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Breast Feeding and Breast Cancer Prevention - Research Proposal Example

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This article “Breast Feeding and Breast Cancer Prevention” summarizes the best evidence to help educate and enlighten patients about the protective effect of breast feeding against breast cancer. The author suggests breast feeding as a protective measure against breast cancer…
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Breast Feeding and Breast Cancer Prevention
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Download file to see previous pages Mid-wives and nurses have professional mandate to give information to mothers and pregnant women regarding their breast feeding choice? This information will also include how their respective choices will affect their general health. However, it is quite crucial that the information bases on evidence. Researchers have found evidence that breast feeding can protect women from breast cancer, but how that happens, they have not provided an elucidative explanation. Therefore, this study does not give an assurance of complete dependence on breast feeding as a protective measure against breast cancer.
Contribution of breast feeding to breast cancer prevention remains imprecise despite there being enough evidence to make people believe that child bearing has protective effect against breast cancer. Earlier research indicates that women having their first babies after the age of 25, or those having lesser than four children are at a high risk of breast cancer. It also reveals that having a baby before 25 years of age, or having more children, offered protection against breast cancer, triggered by hormones.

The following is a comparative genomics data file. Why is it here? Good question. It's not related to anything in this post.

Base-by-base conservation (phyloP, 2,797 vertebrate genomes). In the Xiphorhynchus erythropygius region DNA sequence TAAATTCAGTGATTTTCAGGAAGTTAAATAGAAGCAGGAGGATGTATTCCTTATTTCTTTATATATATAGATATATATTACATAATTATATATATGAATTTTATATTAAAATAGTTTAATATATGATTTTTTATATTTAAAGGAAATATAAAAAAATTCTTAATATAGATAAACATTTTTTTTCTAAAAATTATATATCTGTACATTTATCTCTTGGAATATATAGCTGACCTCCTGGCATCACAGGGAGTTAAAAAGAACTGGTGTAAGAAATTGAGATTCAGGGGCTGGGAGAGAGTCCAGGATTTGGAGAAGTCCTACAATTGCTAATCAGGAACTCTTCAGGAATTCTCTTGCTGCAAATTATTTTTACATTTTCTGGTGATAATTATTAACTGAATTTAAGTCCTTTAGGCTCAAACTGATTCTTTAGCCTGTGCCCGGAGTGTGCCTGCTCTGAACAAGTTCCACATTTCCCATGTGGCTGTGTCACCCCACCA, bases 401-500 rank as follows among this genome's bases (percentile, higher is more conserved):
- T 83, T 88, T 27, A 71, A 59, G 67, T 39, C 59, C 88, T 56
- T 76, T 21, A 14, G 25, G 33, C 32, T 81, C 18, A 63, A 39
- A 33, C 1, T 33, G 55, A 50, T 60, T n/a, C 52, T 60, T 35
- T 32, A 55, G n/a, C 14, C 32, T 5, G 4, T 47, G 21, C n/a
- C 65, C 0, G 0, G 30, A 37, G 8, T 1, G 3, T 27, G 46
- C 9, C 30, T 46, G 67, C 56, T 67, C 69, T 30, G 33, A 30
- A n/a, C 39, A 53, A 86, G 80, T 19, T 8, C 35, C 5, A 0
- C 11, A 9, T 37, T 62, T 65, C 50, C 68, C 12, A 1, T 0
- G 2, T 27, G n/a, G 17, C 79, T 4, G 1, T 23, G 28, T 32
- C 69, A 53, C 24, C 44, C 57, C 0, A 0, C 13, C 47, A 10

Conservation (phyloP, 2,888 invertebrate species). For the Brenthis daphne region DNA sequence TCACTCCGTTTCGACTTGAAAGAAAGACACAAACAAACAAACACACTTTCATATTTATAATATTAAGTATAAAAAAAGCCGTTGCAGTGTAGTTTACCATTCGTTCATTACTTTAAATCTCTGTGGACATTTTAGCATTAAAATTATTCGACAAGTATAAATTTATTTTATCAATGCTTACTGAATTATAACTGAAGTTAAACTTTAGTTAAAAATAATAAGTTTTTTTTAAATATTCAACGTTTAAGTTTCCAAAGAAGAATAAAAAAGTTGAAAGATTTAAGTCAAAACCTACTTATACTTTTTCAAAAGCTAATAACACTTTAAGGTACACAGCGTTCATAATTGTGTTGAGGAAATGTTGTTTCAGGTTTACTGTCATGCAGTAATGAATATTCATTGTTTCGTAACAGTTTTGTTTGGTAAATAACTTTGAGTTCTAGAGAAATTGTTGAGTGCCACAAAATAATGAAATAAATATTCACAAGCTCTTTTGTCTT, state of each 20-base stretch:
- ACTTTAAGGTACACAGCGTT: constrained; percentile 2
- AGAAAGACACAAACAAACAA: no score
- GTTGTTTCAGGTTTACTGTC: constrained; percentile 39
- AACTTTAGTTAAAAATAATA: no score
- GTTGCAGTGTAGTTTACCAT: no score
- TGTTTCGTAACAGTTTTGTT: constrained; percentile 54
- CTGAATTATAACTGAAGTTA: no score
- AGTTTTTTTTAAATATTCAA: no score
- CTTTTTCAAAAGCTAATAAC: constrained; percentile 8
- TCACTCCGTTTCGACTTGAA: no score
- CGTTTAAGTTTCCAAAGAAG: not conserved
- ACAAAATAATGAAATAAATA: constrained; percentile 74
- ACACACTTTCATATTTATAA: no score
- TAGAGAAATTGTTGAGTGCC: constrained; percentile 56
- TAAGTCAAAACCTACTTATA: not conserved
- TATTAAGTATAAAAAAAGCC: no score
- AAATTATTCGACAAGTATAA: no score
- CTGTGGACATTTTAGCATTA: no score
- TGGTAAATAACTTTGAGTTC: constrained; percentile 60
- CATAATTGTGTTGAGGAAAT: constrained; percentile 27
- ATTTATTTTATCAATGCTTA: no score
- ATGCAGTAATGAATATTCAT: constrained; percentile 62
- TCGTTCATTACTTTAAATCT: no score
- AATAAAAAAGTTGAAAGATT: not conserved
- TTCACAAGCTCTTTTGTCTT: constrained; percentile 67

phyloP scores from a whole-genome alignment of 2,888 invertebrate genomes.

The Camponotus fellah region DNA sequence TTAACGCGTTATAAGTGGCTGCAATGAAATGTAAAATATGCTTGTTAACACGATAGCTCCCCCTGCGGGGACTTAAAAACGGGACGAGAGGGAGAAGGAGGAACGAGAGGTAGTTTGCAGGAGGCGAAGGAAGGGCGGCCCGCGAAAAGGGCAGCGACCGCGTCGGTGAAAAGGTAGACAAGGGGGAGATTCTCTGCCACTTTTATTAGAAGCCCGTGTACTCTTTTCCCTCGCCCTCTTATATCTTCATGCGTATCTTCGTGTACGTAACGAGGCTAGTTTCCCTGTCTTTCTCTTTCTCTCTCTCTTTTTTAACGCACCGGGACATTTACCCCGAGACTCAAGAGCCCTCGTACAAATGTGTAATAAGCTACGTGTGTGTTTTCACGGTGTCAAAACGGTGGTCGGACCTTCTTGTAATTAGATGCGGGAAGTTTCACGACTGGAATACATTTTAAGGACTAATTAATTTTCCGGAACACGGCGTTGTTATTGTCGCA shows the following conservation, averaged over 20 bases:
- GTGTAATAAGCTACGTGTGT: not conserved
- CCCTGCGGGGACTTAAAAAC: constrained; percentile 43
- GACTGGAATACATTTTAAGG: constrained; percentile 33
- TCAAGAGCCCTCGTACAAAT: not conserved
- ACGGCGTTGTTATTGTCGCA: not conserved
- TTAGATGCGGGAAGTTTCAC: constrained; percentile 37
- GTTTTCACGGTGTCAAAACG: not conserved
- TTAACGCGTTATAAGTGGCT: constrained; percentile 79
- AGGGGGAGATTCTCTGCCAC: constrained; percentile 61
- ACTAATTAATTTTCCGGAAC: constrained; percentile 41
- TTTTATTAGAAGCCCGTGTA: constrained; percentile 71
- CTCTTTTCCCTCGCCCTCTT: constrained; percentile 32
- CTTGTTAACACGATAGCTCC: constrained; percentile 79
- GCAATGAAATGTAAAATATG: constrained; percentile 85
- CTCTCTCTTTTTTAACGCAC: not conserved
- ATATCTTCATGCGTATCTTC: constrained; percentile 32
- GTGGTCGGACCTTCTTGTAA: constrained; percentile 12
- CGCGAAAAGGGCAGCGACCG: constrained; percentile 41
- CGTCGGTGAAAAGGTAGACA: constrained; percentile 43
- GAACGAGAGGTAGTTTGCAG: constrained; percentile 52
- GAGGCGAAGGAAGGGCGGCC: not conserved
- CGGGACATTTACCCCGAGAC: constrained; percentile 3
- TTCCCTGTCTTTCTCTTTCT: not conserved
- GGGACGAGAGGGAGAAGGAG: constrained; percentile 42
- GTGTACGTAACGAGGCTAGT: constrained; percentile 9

Carlson (2012) writes that currently, researchers are busy exploring the possibility of breast feeding being helpful to women carrying either one of the breast cancer faulty genes. A study earlier found that one of the breast cancer genes can be terminated by breast feeding. Though in this case, the mother was required to breast feed for more than a year. This was particular for BRCA1, which is one of the breast cancer faulty genes. The other one is BRCA2, and did not show any response to breast feeding, regardless of the length. Since the Swedish study, researchers have been giving contradicting results about breast cancer and breast feeding (Carlson, 2012). This means that research is ongoing to try and further elucidate whether it is a myth or a fact.
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